origin and trading standards. especially in remote areas. The existing approach to the rural markets has viewed the markets as a homogeneous one. transport services and market infrastructure in many rural areas. The supply chains in these areas are long with many intermediaries. These constraints inhibit their ability to compete in the open market or adapt to changes in the marketing environment. of necessity. 2. Policy. there are significant buyer and user differences across regions as well as within that requires a differential treatment of the marketing problems. High transaction costs that affect the viability of the supply chains. which include lack of finance or the adequate availability of Business Development Services (BDS) to facilitate and guide the development of MSMEs. agricultural markets rarely meet these needs. such services are proving hard to sustain in rural areas and the ability of the poor to pay for them remains suspect. dealers. small. The development of micro-. products and processes. This linked to asymmetric market and price information also hinders smallholders from realizing remunerative prices for their produce (IFAD. Limited bargaining power of the producers and the lack of marketing credit often forces smallholders to sell produce just after harvest when the prices are low. coupled with low volume of production that is often scattered. or where they do. government agencies and traders. adds to the already high collection and transport costs. 2006). Poor access to markets. which includes participants. Restricted physical access. norms and outcomes. These are demanded by private sector buyers and are often backed by increased state regulation of food safety. Stringent quality demands that add to costs of small producers without additional remuneration. 5. modalities. which. management. farmers. regulatory frameworks and incentives are prerequisites for more efficient markets but practical progress could require alliances with other like-minded donors and discussions with Government.and medium. Some of the key tasks for design and review include: 1. opinion makers. the organizations remain handicapped by: (a) low quality of and inexperienced.enterprises (MSMEs) to facilitate the access of the poor to markets and enhance competition in rural areas is further constrained by a number of factors. (c) limited access to capital. 2007). Lack of competition among traders in rural areas contributes to monopolistic trading practices to the detriment of the poor and small producers. 3 . type of crops and other agro-climatic conditions (Gopalakrishnan Iyer. transport facilities and market infrastructure are likely to be the largest cost items in marketing projects. but in practice. Adjustments to policies. These differences could be in terms of the type of farmers. transparent and remunerative markets are necessary to raise incomes and improve livelihoods of the rural poor. limit the amount that can be paid to smallholders. In developing countries. 3. (b) undercapitalised financial base. products. The various causes that led to poor marketing of agricultural products in the developing countries are: 1. Infrastructure. ‘Hard’ items such as rural access roads. INFORMATION TECHNOLOGY AND RURAL MARKETING IN IRAN Accessible. Rural marketing differs from agricultural or consumer products marketing in terms of the nature of transactions. These institutions either do not exist.nature of market. 2. and (d) poorly paid staff. Inadequately structured farmers associations that could interface with traders or could undertake marketing. The participants in case of rural marketing would also be different they include input manufacturers. 4. Moreover.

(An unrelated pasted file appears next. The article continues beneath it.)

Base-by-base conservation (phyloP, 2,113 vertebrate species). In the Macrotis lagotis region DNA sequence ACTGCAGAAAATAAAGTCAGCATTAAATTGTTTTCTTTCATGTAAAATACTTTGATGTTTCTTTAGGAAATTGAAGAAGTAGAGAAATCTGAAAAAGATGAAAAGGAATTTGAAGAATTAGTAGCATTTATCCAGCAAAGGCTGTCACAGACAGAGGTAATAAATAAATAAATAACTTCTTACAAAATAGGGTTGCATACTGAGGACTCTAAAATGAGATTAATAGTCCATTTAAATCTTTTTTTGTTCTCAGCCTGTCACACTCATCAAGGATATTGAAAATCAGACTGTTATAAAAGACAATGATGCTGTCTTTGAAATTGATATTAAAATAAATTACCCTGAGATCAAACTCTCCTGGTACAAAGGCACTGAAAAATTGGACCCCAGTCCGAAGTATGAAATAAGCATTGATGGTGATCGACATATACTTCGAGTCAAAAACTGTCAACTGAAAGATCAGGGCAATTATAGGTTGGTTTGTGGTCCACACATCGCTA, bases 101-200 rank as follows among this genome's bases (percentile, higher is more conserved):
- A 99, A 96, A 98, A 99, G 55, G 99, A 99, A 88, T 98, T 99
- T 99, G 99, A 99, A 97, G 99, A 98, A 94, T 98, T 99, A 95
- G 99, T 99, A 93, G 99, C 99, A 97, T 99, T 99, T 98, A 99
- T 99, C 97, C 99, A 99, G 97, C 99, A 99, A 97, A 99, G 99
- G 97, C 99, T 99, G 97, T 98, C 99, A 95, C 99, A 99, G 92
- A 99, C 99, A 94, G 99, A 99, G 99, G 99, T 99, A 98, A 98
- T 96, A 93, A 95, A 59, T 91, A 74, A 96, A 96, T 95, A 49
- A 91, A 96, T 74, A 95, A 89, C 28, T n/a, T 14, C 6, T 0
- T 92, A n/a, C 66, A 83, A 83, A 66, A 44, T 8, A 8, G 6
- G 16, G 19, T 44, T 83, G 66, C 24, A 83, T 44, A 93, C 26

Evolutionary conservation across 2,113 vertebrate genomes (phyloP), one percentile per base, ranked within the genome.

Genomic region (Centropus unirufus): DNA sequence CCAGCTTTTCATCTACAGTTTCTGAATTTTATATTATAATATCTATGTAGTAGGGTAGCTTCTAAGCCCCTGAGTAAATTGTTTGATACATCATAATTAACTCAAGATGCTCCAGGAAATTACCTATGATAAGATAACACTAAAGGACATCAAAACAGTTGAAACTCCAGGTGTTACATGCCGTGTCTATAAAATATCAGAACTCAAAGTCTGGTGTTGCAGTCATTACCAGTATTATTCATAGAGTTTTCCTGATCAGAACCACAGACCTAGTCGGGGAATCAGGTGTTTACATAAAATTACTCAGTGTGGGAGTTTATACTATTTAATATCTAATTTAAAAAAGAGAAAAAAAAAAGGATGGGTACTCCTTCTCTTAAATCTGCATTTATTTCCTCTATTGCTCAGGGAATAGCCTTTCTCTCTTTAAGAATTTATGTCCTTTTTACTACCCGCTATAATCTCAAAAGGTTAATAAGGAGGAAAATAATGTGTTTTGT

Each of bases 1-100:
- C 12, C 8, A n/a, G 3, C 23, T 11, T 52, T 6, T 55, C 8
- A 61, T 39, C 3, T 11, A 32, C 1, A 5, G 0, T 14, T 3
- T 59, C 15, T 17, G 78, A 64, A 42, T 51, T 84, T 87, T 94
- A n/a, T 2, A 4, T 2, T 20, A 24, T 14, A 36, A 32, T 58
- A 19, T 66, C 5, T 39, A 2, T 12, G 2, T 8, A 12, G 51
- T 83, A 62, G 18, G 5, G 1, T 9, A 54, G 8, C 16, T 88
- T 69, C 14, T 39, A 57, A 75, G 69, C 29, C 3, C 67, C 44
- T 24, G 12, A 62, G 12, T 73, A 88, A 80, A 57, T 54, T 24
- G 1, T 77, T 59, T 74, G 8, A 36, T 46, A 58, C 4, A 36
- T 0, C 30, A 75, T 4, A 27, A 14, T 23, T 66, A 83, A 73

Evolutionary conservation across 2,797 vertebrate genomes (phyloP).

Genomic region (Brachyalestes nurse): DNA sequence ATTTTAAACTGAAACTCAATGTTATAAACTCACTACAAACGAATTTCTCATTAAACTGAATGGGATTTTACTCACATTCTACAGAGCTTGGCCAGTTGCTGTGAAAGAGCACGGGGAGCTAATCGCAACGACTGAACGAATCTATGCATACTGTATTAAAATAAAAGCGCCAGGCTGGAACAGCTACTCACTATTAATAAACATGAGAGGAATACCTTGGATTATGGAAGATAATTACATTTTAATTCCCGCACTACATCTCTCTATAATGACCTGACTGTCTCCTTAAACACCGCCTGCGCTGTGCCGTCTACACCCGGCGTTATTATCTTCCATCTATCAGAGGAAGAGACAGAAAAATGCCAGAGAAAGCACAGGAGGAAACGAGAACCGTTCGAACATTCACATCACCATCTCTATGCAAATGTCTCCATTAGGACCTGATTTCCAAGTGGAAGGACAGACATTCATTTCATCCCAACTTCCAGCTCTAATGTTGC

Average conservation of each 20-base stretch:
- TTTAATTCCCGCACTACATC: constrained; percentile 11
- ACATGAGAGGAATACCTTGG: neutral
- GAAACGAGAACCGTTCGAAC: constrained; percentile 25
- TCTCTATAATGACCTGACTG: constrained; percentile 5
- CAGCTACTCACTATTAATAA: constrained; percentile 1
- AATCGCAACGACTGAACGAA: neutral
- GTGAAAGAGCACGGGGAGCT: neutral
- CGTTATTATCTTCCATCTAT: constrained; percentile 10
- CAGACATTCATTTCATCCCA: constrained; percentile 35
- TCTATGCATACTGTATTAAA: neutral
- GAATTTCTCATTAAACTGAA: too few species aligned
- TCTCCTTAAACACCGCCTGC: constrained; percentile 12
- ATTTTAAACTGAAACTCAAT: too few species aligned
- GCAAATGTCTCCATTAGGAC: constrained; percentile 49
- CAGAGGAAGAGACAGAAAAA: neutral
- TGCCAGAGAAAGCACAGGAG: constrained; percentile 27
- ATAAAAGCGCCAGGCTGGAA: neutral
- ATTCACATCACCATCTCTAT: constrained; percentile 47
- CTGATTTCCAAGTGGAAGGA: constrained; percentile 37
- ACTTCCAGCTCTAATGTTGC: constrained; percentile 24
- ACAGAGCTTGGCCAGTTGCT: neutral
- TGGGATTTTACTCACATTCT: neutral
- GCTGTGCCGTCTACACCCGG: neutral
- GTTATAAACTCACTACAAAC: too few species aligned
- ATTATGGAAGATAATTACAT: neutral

Theses factors can be classified in five factors: communication-information. Food Processing Communication Rural Marketing Productional Managerial Marketing Figure1. the following may be necessary: a. Potential of information technology in improvement of rural marketing in Iran 4 . c. telephone and real-time computer access systems. strategies for up-stream distribution and market penetration. including mass media. managerial and marketing potentials. Where appropriate. training and support to producer associations/MSMEs to improve the bargaining power of small farmers.3. fax. Creation. Investments in market information gathering and dissemination. market research and promotion for new products. f. d. increasing production. food processing. e. Technical innovation in agricultural products and processing. Provision of finance for marketing and processing. To facilitate the operation of agreed policy and regulatory changes and enhanced participation of smallholders/disadvantaged groups in rural markets. Capacity building and provision of finance. Promotion of MSMEs to facilitate access to markets. In according to determination impact and role of information technology in improvement of rural marketing in Iran the factor analysis was used. b.